CNET logo Why You Can Trust CNET

Our expert, award-winning staff selects the products we cover and rigorously researches and tests our top picks. If you buy through our links, we may get a commission. Reviews ethics statement

Razer Kishi brings mobile gaming controls to iOS and Android

Strap this mobile gamepad onto your phone for better controls in Stadia, xCloud, and other gaming platforms.

Dan Ackerman Editorial Director / Computers and Gaming
Dan Ackerman leads CNET's coverage of computers and gaming hardware. A New York native and former radio DJ, he's also a regular TV talking head and the author of "The Tetris Effect" (Hachette/PublicAffairs), a non-fiction gaming and business history book that has earned rave reviews from the New York Times, Fortune, LA Review of Books, and many other publications. "Upends the standard Silicon Valley, Steve Jobs/Mark Zuckerberg technology-creation myth... the story shines." -- The New York Times
Expertise I've been testing and reviewing computer and gaming hardware for over 20 years, covering every console launch since the Dreamcast and every MacBook...ever. Credentials
  • Author of the award-winning, NY Times-reviewed nonfiction book The Tetris Effect; Longtime consumer technology expert for CBS Mornings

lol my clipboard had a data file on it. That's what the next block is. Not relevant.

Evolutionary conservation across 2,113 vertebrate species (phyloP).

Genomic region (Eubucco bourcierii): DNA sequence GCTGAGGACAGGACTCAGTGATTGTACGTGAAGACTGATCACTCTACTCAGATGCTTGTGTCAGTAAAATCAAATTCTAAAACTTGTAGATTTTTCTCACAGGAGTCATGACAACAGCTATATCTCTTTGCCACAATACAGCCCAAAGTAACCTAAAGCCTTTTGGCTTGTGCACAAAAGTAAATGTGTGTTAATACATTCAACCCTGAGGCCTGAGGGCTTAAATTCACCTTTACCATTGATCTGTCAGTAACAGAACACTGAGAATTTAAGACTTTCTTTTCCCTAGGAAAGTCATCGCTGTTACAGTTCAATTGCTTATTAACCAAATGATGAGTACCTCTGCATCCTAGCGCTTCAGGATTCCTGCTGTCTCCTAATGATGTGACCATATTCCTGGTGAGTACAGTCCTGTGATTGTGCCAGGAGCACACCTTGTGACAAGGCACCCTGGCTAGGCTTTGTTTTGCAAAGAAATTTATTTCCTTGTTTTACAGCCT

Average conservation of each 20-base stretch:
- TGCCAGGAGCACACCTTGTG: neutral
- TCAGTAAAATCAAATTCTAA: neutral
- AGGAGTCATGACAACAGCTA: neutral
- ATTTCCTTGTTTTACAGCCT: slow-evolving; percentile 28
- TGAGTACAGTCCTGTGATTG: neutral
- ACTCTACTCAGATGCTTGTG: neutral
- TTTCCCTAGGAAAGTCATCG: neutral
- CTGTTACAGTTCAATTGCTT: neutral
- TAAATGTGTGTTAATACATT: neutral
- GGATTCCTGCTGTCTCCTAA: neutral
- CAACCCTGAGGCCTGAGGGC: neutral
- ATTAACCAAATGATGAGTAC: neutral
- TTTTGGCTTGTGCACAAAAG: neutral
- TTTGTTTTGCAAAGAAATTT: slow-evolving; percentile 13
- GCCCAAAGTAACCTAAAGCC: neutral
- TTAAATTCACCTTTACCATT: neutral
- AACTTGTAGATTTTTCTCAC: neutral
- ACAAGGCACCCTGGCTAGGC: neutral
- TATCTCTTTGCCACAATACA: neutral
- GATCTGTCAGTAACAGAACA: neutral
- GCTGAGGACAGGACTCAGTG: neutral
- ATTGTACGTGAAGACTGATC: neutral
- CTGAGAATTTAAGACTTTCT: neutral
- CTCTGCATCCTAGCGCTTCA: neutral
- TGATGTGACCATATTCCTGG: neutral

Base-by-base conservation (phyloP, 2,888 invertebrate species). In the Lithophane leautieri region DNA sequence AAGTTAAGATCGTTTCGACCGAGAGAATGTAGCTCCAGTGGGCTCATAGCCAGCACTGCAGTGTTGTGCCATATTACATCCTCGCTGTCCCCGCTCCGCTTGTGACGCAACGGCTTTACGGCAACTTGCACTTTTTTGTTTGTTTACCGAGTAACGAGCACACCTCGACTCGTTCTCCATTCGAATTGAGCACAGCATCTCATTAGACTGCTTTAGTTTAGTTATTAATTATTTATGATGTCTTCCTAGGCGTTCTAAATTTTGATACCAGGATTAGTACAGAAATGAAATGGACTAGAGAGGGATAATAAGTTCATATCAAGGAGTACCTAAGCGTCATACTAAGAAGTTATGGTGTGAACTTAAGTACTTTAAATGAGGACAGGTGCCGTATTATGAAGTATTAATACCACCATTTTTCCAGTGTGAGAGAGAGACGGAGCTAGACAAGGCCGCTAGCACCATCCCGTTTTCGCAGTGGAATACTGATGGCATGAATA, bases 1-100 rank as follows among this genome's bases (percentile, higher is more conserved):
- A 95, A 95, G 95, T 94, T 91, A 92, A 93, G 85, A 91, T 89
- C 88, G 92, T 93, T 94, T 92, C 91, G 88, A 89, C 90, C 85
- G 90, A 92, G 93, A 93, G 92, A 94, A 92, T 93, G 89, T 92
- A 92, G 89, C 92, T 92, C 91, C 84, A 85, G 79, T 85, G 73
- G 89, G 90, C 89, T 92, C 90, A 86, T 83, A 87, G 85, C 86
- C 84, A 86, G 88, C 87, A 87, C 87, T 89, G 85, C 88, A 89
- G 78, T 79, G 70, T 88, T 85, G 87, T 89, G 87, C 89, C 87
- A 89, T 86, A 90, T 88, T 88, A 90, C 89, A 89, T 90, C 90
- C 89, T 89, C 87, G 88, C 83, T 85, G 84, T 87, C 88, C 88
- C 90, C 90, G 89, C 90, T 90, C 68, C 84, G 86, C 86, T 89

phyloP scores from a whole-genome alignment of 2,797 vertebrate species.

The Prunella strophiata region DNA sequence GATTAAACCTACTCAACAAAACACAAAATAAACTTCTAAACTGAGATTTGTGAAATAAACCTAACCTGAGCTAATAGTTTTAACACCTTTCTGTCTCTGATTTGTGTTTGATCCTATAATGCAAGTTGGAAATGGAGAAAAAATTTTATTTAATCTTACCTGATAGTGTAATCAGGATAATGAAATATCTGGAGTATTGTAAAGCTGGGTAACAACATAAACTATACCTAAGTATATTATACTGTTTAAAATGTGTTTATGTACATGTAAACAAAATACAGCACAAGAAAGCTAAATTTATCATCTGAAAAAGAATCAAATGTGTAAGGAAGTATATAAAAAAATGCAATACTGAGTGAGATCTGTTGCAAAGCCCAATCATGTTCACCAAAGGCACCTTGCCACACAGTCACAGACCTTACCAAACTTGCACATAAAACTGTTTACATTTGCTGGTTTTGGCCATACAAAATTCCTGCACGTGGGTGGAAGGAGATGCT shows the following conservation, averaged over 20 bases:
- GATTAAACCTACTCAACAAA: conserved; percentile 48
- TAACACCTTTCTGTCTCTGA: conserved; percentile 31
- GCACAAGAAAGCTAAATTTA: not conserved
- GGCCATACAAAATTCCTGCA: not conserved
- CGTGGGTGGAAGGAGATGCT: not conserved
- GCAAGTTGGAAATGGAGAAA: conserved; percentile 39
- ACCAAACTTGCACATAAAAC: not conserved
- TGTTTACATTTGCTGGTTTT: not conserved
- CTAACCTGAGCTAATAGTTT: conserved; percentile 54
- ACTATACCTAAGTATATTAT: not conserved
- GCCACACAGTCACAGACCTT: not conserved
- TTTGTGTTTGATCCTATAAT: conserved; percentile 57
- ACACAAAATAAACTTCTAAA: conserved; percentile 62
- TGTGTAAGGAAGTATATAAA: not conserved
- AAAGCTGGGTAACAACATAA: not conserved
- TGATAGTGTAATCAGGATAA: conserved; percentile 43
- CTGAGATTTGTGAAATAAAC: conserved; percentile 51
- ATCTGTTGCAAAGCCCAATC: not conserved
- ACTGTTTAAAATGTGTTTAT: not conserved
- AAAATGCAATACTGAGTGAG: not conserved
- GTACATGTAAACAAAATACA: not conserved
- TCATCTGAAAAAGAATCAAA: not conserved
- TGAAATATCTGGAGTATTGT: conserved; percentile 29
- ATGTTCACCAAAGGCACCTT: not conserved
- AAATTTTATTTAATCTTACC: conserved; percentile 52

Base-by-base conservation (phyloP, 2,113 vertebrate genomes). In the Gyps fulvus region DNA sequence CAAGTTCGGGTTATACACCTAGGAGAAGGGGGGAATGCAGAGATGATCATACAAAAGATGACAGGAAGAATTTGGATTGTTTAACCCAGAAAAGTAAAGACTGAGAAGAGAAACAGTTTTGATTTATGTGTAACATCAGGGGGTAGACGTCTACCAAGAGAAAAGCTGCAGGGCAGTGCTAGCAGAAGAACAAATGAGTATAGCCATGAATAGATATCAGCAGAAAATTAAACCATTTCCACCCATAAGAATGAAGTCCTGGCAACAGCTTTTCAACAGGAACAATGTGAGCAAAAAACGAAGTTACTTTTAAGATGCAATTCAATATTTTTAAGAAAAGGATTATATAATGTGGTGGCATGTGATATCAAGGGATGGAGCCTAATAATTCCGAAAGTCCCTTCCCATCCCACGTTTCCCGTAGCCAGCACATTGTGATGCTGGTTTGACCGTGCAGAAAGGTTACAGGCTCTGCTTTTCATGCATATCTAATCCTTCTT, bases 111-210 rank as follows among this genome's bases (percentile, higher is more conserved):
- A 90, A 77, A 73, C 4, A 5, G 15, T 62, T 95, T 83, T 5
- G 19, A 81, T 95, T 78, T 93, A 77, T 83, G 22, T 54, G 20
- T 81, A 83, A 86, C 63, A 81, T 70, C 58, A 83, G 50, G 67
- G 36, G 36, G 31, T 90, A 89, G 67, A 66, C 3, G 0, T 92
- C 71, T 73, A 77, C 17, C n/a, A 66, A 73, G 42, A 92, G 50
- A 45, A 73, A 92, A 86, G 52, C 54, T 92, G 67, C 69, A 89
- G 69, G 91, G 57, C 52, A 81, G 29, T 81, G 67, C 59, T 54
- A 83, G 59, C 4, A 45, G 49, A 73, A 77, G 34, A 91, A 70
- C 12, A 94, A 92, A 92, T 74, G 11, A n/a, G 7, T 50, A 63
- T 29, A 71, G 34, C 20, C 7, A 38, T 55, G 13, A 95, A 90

Dan Ackerman
Tyler Lizenby/CNET

There are more ways than ever to play games on your phone. Besides a robust catalog of native iOS and Android games (including the 100-plus games in the Apple Arcade library), cloud-based services such as Microsoft's xCloud and Google's Stadia are bringing high-end console and PC-style games to an ever-wider array of platforms. 

Razer has previously offered a variety of game controllers for mobile games, including the Junglecat and the Raiju, but these have been limited to Android devices. The latest version, called the Kishi, is designed for both iOS and Android phones. Both the Raiju and Kishi are named after supernatural creatures from folklore. 

At Razer's suite at CES 2020 in Las Vegas, I tried Gears of War 5 on xCloud and found it impressively playable, which reflected well on both the Kishi and the streaming xCloud service. (It was especially impressive given the state of hotel Wi-Fi.) 

As you'd expect from a cross-platform controller, the Kishi is flexible enough to fit a wide variety of phones. The two sides telescope out, clamping over the top and bottom edges of your phone. Both the Android and iOS versions have dual analog sticks, a D-pad, face buttons and triggers, the only difference is the built-in connection -- USB-C for the Android version and Lightning for the iOS version.

According to the company, the Kishi will be available in the first quarter of 2020. There's no set price yet, but it's likely to be roughly in line with the similar Junglecat, which costs $99 (£100, AU$168). 

The best laptops from CES 2020

See all photos